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With the plunge in hydrocarbon prices Algeria’s foreign exchange reserves fell by $35bn to $143bn in 2015 from a peak of $194bn in 2013, the IMF said on 14 March.
The cause is not hard to fathom: Algeria’s oil and gas export revenues fell by 41% to $35.7bn in 2015 from $60.3bn in 2014 (MEES, 29 January). The Algerian economy is one of the least diversified even among Opec countries, with 60% of the state budget dependent on oil and gas revenue and 95% of export earnings derived from oil and gas.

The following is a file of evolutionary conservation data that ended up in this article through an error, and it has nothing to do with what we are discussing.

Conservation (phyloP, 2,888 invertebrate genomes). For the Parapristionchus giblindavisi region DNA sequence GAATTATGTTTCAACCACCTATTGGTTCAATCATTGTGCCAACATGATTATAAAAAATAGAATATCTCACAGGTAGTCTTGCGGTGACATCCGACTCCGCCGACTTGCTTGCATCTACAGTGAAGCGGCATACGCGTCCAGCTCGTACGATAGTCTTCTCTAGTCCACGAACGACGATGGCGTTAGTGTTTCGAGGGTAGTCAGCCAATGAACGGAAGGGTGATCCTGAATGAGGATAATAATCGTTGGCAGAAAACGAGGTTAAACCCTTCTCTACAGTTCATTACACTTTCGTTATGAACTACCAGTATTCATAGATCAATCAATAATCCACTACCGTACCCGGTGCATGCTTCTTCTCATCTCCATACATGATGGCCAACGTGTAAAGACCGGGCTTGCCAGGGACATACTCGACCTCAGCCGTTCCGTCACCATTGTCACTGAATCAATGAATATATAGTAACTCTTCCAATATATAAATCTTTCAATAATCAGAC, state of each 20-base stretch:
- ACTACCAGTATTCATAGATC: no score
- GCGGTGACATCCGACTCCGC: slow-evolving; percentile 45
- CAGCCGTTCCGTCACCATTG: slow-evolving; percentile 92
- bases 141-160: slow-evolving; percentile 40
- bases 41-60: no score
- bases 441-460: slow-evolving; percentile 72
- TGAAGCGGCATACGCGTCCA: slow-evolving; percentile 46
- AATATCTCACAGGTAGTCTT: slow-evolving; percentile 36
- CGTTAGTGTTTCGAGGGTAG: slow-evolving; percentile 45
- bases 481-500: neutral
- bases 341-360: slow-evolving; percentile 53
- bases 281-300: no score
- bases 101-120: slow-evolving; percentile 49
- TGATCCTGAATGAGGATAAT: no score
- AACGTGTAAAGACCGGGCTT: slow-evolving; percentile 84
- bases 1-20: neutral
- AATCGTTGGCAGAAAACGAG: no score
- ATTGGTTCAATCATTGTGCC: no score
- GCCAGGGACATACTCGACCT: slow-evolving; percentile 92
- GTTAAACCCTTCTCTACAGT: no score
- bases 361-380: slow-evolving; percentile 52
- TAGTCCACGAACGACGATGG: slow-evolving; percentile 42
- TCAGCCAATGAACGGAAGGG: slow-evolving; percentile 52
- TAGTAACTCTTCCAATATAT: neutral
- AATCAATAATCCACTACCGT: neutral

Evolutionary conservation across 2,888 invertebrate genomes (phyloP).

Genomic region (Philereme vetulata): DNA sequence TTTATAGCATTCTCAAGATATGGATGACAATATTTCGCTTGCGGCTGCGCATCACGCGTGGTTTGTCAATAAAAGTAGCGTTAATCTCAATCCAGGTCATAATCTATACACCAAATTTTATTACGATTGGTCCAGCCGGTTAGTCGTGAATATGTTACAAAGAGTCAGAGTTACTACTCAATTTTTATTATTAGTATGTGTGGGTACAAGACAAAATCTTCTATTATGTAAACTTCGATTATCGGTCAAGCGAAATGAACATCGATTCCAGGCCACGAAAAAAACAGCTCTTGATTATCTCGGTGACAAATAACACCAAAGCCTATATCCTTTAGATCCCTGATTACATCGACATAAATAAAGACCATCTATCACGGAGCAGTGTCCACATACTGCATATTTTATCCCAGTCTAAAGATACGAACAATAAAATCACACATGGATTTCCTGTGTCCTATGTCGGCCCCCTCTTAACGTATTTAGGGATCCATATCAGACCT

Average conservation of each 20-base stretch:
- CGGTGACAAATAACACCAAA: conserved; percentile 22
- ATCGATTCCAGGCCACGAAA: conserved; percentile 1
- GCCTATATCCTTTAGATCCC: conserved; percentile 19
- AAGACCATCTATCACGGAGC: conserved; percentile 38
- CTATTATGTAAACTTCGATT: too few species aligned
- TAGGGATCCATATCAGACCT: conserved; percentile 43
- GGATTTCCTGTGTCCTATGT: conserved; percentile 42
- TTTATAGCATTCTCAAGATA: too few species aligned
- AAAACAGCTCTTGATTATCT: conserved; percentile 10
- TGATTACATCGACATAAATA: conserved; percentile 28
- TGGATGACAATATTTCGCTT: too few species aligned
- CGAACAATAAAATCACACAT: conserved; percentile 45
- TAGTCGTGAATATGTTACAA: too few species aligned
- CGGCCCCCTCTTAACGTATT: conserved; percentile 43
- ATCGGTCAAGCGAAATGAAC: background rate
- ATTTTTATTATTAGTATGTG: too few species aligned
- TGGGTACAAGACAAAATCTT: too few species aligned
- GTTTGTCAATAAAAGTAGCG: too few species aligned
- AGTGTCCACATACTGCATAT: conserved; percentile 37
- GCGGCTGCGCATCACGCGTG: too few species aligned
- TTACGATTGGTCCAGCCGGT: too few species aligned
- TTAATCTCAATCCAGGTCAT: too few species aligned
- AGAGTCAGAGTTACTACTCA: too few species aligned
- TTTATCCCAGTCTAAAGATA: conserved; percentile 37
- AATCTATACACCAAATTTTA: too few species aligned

But despite the substantial fall in foreign exchange reserves in 2015, Algeria can still depend on “its fiscal and external buffers accumulated in recent years to provide a window of opportunity” to implement the necessary economic reforms, Jean-Francois Dauphin, head of an IMF mission which visited Algeria earlier this month, says. Mr Dauphin adds that the crash in oil prices, which is expected to be sustained in the medium-term, has prompted the authorities to undertake fiscal consolidation and reforms aimed at “addressing long-standing vulnerabilities.”
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